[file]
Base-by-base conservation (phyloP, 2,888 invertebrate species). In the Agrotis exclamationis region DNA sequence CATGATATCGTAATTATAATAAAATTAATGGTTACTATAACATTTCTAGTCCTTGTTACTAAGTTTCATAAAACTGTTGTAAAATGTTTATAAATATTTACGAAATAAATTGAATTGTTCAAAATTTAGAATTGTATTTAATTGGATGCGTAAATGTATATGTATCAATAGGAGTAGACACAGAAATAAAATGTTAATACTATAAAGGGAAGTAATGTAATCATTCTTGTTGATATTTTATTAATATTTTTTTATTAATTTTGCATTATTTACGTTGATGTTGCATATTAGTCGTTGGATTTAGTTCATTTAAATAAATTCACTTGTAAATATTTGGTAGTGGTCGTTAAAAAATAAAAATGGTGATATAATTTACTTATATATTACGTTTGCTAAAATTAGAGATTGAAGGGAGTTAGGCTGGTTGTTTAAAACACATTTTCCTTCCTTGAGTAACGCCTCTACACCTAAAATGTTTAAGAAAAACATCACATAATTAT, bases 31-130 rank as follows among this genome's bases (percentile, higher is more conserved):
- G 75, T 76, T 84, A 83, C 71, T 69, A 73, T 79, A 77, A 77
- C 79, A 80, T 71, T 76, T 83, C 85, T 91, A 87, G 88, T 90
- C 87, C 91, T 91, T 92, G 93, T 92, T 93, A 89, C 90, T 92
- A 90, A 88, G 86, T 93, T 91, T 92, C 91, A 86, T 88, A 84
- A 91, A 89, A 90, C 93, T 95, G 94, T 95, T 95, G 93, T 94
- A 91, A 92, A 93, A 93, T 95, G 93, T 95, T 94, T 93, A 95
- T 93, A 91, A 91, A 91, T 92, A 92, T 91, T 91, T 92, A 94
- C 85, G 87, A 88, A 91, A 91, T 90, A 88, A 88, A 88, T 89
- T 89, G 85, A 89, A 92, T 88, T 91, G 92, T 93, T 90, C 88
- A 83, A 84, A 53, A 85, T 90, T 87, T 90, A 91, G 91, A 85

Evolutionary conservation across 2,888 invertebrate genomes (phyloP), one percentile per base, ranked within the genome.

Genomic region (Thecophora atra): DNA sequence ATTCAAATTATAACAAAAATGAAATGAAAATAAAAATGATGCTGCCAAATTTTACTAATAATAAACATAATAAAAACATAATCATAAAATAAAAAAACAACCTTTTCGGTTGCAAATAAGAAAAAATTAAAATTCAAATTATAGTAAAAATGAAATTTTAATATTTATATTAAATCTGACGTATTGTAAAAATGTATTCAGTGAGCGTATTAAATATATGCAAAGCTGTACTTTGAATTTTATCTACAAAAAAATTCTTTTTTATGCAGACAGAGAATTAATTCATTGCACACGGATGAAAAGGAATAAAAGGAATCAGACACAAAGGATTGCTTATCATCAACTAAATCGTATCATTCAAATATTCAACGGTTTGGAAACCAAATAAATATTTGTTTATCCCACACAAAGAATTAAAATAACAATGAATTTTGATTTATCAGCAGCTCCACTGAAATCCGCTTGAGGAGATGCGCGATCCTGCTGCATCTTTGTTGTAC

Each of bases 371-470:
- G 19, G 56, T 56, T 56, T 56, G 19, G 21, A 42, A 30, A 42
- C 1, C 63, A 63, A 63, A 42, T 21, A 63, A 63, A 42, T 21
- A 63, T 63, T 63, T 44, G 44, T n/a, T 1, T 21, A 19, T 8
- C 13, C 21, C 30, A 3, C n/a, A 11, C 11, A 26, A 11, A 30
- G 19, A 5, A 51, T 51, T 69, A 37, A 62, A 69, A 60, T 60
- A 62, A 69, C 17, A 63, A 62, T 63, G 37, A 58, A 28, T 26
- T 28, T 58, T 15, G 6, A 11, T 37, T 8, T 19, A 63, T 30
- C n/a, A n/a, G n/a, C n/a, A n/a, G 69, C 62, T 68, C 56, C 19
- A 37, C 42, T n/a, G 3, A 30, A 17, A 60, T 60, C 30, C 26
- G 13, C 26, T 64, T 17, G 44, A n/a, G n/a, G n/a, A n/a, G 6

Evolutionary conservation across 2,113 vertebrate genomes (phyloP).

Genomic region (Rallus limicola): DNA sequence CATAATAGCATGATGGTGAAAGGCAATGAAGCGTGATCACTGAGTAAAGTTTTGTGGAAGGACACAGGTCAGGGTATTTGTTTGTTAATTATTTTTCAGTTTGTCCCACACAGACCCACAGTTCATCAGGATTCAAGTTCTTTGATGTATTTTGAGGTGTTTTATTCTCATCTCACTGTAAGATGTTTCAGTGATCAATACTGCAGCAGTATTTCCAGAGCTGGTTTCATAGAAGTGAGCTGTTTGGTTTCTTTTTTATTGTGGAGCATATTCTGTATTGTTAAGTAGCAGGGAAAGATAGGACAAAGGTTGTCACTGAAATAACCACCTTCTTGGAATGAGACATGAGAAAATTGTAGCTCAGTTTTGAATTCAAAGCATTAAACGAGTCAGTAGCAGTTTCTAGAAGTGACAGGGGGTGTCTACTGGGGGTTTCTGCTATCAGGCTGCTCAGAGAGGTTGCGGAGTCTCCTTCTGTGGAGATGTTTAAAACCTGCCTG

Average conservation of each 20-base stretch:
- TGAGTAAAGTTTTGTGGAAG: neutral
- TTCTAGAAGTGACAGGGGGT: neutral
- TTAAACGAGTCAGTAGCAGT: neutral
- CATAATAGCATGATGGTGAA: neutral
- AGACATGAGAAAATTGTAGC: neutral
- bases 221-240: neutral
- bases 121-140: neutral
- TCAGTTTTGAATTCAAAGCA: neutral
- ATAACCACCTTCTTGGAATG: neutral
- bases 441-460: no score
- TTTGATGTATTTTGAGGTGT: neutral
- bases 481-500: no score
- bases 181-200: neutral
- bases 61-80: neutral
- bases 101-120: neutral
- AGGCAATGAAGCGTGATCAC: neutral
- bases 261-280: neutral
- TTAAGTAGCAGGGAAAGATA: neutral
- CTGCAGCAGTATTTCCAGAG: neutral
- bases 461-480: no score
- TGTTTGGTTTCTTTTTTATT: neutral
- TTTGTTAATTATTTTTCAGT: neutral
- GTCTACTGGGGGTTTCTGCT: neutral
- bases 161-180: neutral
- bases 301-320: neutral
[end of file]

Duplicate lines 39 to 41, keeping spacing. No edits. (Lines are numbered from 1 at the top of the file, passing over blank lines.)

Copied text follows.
- bases 481-500: no score
- bases 181-200: neutral
- bases 61-80: neutral